The current through the winding 1 is shown by the vector 93. The capacitor current vector is illustrated in FIG. 12 by the vector 95; and the resultant current vector 92 is the current through the run winding 14, constituting the vector sum total current drawn from the single phase power source at the motor starting conditions. As is apparent from a comparison of the starting conditions shown in FIG. 12 with the run and the no load conditions illustrated in FIGS. 13 and 14, the starting current shown by the vector 92 is higher than the full load and no load currents illustrated by the vectors 92' and 92", but still is a relatively low current in comparison with prior art motors of the type shown in FIGS. 1 and 2.
The vectors shown in FIG. 13 for the full load condition are provided with the same numbers primed (') and the vectors for the motor of FIG. 11 operated at no load conditions are indicated by double primed (") indications for comparison of the various vectors of FIGS. 12, 13, and 14.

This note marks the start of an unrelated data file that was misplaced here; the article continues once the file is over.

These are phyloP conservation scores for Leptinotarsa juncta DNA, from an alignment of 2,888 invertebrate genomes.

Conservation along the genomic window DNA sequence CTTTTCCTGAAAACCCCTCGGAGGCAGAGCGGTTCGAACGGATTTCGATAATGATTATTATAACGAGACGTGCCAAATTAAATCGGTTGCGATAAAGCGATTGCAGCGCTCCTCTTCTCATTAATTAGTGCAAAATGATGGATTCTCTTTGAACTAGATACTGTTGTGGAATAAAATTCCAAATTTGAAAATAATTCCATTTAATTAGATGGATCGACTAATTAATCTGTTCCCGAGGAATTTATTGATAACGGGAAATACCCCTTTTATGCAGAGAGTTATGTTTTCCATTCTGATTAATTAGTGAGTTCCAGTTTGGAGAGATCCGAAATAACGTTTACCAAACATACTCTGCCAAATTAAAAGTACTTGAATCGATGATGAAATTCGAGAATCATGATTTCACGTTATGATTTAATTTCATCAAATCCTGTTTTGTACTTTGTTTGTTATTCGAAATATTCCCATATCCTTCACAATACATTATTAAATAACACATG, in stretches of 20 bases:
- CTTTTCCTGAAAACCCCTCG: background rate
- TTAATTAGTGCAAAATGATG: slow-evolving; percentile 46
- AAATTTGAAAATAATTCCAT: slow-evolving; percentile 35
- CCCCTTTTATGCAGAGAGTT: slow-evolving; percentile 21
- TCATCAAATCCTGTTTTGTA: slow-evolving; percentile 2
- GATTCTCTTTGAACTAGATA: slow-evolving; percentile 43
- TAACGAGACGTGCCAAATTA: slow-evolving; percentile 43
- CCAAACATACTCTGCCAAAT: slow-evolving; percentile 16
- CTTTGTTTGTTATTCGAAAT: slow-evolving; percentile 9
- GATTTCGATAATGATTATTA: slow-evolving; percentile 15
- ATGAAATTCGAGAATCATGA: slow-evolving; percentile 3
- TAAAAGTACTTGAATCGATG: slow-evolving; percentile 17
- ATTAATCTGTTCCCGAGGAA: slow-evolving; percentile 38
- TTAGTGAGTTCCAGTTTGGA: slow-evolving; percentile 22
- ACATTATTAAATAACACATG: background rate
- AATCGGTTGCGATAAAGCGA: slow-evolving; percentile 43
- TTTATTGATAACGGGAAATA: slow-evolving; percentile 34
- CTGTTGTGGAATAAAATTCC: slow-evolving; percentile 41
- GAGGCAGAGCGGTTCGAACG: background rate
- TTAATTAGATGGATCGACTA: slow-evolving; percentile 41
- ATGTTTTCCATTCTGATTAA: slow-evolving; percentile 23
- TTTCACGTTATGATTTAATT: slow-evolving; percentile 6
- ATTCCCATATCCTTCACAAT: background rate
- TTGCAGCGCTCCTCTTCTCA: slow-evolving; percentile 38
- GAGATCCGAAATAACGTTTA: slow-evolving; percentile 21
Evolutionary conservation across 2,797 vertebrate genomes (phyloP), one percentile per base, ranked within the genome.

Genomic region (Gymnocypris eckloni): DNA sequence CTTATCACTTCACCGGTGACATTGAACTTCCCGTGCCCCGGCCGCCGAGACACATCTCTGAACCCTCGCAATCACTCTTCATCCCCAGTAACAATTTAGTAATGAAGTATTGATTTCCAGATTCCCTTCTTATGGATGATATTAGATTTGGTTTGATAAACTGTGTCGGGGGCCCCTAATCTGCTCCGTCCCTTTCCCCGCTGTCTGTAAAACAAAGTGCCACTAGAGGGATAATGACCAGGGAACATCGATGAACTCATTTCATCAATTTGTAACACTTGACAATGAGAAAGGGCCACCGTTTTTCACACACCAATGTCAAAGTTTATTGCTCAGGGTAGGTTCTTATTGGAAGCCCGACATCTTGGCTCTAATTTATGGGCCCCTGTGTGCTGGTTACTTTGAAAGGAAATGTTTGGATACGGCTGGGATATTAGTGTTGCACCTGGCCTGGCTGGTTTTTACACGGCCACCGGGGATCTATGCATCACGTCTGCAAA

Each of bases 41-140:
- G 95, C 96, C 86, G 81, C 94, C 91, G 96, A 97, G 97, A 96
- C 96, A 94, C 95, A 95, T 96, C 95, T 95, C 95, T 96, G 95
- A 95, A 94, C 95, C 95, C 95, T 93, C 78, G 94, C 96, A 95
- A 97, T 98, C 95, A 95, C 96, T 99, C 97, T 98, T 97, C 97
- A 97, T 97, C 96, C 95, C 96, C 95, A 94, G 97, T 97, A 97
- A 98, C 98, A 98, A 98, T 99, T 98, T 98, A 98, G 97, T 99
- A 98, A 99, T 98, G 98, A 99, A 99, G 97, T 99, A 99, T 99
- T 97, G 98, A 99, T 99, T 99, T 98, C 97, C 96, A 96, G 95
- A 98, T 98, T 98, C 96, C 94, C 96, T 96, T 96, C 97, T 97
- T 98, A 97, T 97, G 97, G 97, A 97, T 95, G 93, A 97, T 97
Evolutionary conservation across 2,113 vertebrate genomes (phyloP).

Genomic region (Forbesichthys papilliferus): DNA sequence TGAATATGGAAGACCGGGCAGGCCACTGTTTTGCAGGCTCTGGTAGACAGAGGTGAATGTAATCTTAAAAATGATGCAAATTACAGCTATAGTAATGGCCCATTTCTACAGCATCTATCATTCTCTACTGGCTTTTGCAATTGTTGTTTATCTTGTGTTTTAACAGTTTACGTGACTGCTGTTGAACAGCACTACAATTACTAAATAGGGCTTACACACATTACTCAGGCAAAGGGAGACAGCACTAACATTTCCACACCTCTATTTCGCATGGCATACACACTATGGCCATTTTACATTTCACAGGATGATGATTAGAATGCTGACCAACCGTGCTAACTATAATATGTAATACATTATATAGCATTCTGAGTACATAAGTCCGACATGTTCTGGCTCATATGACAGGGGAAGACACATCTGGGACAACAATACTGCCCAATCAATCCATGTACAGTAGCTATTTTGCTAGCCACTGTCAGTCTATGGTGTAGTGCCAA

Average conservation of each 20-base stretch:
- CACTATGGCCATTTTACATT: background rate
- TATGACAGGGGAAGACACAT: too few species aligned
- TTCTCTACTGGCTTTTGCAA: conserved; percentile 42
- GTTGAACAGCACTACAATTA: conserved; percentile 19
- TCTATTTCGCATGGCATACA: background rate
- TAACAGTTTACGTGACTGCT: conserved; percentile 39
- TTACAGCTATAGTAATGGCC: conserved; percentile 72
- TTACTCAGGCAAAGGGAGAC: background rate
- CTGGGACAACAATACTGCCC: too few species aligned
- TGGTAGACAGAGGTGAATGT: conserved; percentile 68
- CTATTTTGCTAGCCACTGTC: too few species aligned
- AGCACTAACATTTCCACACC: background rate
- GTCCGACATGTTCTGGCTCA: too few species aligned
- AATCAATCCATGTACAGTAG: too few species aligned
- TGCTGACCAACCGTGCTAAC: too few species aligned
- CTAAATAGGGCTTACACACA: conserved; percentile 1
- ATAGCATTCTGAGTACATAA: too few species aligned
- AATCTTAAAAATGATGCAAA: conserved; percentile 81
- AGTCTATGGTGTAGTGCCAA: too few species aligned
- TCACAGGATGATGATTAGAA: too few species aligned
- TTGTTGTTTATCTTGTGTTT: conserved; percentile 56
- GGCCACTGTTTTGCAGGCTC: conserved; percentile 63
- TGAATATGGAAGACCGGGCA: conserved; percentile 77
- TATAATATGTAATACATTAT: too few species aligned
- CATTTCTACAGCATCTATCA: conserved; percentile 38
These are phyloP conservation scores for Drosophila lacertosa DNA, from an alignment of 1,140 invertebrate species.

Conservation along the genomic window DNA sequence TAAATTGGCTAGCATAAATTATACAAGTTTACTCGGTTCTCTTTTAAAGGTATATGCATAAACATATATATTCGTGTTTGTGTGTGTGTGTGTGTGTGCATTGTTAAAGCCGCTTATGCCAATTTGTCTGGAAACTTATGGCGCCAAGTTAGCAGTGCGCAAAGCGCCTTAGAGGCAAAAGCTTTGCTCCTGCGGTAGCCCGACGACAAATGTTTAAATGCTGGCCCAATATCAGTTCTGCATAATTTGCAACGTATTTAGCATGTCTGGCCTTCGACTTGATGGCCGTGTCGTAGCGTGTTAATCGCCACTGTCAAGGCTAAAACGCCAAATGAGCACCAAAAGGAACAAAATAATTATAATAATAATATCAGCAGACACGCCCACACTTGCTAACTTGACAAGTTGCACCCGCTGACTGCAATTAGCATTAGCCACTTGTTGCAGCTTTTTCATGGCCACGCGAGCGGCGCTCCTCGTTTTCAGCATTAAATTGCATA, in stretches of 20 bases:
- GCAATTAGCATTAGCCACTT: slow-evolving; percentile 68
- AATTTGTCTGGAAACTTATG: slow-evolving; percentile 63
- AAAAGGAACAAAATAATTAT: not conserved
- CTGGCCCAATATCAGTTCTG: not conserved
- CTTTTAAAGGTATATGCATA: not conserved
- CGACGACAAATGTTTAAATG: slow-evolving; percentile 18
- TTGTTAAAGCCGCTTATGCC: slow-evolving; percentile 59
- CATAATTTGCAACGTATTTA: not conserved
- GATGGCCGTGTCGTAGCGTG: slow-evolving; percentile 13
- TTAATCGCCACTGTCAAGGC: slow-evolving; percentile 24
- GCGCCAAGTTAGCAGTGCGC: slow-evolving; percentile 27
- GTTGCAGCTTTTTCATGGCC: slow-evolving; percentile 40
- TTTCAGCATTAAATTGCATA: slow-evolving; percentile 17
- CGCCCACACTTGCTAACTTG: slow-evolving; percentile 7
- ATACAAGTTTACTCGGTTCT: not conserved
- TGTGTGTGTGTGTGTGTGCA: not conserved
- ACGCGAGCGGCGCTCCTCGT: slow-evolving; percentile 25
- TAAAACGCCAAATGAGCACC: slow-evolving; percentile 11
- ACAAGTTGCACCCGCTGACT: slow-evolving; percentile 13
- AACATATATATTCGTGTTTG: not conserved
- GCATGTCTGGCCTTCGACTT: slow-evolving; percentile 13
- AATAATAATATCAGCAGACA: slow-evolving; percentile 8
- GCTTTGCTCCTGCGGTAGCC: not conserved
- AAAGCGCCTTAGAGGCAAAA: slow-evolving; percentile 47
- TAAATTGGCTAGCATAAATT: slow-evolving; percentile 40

An actual motor, modified to have the winding configuration illustrated in FIG. 11 and from which the information providing the basis for the vector diagrams of FIGS. 12, 13, and 14 was obtained, has been constructed. The motor was a standard Leland Faraday motor, Frame 145T, Serial No. 38J50-7110. The motor specification were 1.5 horsepower, 1725 rpm, 115/230 volts, 9.5 amperes as manufactured. The stator was rewound in accordance with the configuration of FIG. 11 to cause the primary winding 81 and the secondary winding 82 to be placed in the same stator core slots. The wire size was selected to provide a sufficient safety factor for the current drawn through each winding as indicated in TABLE II below. In addition to the modification to form the transformer 80, a capacitor 26 was added and interconnected as illustrated in FIG. 11. TABLE II indicates the actual measurements which were taken at start, full load, and no load conditions of operations (FIGS. 12, 13, and 14 respectively), allowing approximately 2% to 5%, ± meter accuracy readings: